a hollow dust tube comprising gas permeable filter material having upper and lower open ends, the upper open end being feedably arranged downstream from said aperture, fitted through said aperture and secured in filter tight relationship with respect to the plurality of openings in said cover, the lower open end being tapered through at least a portion of its length to substantially conform to the approximate cross-sectional diameter of the downstream-directed particulate flow stream, to moderately impede the flow of particulate material through said lower open end and block the free upstream passage of displaced gas and dust through said lower open end, whereby substantially all upstream displaced gas from the container passes through dust filter material.
2. The apparatus of claim 1 wherein said dust tube includes means for dissipating static electricity associated with said particulate matter flow.
3. The apparatus of claims 1 or 2 including means for demountably securing said dust tube to said cover.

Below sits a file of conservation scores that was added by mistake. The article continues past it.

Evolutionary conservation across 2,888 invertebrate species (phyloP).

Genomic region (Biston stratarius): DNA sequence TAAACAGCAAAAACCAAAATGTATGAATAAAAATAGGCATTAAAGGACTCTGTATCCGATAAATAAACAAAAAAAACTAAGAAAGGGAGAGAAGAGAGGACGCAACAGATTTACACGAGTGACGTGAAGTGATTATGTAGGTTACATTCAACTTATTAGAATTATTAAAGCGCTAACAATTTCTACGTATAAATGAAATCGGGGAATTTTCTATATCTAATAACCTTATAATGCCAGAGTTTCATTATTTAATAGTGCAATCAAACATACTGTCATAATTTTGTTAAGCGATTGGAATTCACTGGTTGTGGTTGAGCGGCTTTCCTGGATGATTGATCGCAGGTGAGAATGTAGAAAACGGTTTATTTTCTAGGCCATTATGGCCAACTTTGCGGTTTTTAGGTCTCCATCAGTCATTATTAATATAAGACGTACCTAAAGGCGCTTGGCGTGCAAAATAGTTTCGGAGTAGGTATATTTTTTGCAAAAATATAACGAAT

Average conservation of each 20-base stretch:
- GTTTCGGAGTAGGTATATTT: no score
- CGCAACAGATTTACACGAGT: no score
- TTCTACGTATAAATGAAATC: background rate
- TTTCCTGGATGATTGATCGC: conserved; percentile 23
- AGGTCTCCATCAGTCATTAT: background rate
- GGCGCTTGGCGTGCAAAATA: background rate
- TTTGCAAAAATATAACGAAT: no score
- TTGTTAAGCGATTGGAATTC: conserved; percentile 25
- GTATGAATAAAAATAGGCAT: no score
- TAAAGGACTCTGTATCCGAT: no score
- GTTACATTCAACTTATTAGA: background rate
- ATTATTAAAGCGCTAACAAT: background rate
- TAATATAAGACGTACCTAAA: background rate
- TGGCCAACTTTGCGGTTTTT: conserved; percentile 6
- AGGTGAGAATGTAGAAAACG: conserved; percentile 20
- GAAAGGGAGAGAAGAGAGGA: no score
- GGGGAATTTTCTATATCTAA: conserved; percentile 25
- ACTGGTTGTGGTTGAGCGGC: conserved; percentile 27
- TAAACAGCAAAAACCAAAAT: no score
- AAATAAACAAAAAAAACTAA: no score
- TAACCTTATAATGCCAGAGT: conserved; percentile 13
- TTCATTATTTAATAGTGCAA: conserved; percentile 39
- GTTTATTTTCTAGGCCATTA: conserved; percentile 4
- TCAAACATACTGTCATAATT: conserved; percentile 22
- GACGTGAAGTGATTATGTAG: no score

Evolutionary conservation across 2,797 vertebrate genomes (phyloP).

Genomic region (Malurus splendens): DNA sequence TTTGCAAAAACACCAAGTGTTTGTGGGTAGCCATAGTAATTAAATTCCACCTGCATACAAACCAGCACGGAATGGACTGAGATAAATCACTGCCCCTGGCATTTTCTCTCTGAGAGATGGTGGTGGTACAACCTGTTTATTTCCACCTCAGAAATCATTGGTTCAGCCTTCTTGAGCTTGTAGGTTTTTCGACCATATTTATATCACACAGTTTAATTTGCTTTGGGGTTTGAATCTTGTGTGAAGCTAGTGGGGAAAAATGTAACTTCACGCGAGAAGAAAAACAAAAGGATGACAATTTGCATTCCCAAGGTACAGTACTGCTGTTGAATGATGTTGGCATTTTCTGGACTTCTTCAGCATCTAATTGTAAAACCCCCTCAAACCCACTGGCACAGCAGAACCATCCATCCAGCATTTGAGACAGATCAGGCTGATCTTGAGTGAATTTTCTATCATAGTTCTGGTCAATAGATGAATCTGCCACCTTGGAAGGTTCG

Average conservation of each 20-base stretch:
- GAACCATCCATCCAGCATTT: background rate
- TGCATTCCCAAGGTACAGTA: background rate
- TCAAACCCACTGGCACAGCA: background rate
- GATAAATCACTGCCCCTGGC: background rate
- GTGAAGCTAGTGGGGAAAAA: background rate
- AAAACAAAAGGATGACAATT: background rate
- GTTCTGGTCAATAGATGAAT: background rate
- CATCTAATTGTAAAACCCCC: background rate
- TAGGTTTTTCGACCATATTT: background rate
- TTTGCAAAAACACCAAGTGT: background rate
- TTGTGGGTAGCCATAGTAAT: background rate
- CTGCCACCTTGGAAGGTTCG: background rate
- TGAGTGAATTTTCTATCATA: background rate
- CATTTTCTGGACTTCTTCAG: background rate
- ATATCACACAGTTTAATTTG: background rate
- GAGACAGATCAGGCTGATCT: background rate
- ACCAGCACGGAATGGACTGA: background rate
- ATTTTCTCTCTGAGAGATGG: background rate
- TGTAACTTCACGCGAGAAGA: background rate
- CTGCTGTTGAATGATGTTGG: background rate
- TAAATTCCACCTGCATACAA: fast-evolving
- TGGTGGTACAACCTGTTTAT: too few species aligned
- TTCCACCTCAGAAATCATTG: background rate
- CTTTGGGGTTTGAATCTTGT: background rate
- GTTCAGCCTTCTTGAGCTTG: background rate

4. The apparatus of claims 1 or 2 wherein said cover comprises a first covering member and a second covering member, said first covering member being a flat sheet, having attached thereto a cylindrical first sleeve having an internal diameter at least as large as the diameter of said aperture, wherein one of the open ends of said first sleeve is adjacent to and in registration with said aperture, and the other group end of said first sleeve is in communication with and provides support for said dust tube in the area of contact between said dust tube and said first covering member.
5. The apparatus of claim 4 wherein said dust tube has an adjustable opening at said lower open end to substantially conform to the approximate cross-sectional area of the particulate matter stream flowing through said lower open end.